5. Apparatus as in claim 4; wherein said optical systems are embodied in vertically stacked, separable projector units, and said middle optical system also has a normally stationary cam member with an inclined surface cooperating with a part of the related bracket; and further comprising means for moving each cam member from an operative position to an inoperative position where said support means for the related light source and reflector can move with the corresponding objective lens assembly while the light source and reflector remain aligned with the optical axis of the condenser lens assembly for projection along the aligned axes of the condenser and objective lens assemblies of the optical system, so that said cam member of the middle optical system is normally maintained in said inoperative position and the cam members of the bottom and top optical systems can also be disposed in their inoperative positions upon separation of said projector units for individualuse of the latter.

6. Apparatus as in claim 3; further comprising means for adjusting the objective lens assembly of at least tWo of said optical systems relative to the corresponding condenser lens assembly in directions extending transversely with respect to the optical axis of the latter, thereby to laterally register the projection axes of the optical systems at the point of intersection therebetweenen 7. Apparatus as in claim 6; wherein said carrier means of at least two of said optical systems includes a structure for holding a transparency, and means mounting said structure for rotation about the axis of the related condenser lens assembly, so that the images projected by all of said optical systems can be angularly registered.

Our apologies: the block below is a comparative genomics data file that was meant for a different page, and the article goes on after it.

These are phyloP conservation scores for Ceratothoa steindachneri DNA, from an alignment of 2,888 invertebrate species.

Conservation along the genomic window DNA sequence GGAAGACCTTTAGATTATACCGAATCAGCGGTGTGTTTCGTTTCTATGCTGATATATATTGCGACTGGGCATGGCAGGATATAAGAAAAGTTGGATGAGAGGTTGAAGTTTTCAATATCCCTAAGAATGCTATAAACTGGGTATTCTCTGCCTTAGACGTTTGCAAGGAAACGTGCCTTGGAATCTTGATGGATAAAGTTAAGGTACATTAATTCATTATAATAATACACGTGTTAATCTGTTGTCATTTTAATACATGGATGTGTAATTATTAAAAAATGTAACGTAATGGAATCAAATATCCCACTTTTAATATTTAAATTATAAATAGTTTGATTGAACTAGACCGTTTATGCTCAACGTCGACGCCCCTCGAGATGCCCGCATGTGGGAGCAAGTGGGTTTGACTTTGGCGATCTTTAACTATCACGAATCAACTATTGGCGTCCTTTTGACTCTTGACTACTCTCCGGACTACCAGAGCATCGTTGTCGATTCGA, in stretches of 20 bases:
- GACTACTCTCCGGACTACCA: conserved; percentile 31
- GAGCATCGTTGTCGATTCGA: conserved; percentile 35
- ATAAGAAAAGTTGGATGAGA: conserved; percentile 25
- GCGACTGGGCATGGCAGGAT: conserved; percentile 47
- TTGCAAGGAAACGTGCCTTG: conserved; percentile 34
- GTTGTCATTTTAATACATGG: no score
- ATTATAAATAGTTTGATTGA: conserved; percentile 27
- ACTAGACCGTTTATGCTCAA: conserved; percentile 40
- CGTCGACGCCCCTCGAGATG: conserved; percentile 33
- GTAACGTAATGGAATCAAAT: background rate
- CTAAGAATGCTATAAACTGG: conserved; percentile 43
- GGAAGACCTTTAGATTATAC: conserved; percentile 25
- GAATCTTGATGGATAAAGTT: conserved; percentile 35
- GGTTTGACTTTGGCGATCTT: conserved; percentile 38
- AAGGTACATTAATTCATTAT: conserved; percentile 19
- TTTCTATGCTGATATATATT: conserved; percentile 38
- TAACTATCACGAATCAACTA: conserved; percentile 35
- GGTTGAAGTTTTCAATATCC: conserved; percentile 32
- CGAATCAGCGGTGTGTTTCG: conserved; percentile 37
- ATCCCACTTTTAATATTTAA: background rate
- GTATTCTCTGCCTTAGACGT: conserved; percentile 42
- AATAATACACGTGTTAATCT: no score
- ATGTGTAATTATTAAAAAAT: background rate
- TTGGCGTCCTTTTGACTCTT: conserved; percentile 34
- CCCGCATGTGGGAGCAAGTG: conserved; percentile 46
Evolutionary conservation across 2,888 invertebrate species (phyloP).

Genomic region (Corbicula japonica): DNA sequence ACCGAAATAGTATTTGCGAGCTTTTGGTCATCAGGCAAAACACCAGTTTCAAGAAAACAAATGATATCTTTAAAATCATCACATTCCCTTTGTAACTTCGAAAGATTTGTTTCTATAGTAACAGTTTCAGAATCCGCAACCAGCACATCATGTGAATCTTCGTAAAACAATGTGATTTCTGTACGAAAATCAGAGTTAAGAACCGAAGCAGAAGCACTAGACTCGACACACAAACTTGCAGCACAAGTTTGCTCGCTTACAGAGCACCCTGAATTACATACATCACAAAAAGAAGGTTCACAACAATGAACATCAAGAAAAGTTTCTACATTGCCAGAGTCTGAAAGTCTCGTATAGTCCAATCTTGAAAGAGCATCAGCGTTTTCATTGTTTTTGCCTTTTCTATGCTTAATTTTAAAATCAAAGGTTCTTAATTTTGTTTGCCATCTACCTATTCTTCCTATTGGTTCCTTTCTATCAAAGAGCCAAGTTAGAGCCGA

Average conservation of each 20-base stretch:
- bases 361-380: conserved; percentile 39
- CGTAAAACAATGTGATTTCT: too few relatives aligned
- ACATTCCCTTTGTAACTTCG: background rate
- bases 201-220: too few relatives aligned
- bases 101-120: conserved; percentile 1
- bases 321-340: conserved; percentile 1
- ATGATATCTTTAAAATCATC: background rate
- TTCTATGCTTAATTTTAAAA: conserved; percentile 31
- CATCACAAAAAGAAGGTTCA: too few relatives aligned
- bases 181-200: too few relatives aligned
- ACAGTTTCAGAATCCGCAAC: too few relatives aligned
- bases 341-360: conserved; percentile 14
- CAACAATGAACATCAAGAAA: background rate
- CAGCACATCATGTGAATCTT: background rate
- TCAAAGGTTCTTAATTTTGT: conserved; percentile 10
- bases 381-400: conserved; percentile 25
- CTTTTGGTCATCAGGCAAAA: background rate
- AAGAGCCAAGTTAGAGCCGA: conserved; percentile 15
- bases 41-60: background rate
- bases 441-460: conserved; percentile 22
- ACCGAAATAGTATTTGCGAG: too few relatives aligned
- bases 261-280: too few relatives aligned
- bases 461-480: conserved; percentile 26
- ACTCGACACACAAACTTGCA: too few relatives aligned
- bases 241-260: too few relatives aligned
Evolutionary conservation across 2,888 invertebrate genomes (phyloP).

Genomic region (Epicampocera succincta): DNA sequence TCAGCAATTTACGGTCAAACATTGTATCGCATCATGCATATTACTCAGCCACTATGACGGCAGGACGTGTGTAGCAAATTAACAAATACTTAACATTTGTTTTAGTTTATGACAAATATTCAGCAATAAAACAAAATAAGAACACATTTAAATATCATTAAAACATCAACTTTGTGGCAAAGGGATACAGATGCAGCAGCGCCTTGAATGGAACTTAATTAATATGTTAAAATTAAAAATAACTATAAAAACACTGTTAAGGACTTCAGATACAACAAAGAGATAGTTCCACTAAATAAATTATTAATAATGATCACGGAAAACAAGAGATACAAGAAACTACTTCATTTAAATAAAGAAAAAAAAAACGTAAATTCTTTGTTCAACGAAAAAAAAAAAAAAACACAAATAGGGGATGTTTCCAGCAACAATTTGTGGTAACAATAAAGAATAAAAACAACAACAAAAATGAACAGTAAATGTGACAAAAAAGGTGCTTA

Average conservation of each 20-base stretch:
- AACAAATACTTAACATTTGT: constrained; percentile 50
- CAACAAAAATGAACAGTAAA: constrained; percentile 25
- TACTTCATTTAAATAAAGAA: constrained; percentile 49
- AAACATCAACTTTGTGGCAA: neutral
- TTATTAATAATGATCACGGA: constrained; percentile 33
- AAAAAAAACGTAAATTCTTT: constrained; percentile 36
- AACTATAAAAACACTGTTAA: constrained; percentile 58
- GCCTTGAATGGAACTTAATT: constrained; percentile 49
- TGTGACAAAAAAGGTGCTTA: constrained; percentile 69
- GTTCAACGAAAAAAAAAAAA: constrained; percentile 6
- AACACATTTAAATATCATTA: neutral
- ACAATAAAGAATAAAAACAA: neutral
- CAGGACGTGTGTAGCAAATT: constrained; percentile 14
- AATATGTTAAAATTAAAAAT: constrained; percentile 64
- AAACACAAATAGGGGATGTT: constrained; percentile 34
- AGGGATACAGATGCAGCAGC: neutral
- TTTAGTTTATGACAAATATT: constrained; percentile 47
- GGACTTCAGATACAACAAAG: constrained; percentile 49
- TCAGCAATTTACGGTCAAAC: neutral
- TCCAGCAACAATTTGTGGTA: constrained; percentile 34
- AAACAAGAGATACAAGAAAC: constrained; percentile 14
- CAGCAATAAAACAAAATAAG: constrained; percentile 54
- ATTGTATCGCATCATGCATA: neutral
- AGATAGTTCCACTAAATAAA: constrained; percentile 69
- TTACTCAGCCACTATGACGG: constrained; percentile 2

8. Apparatus as in claim 3; wherein said optical systems are embodied in vertically stacked, separable projector units each including a housing having guide rods extending parallel to the axes of the related condenser and objective lens assemblies and projecting forwardly from the housing; and further comprising means mounting each objective lens assembly on said guide rods to slide along the latter in front of the related housing, means mounting each condenser lens assembly in the related housing, means mounting each carrier means in front of the related housing, means mounting each light source and the associated reflector on said guide rods to slide along the latter within the related housing behind the condenser lens assembly, and a connecting member between the mounting means for each objective lens assembly and the mounting means of the related light source and reflector so that said objective lens assembly and said related light source and reflector are movable together-along said guide rods; said means operative to vertically displace and tilt the light source and reflector including normally stationary cam means mounted in said housing of at least each of the projector units embodying said bottom and top optical systems and cooperating with the mounting means of the related light source and reflector to control the raising and lowering and the tilting thereof in response to the movement of the objective lens assembly along the guide rods.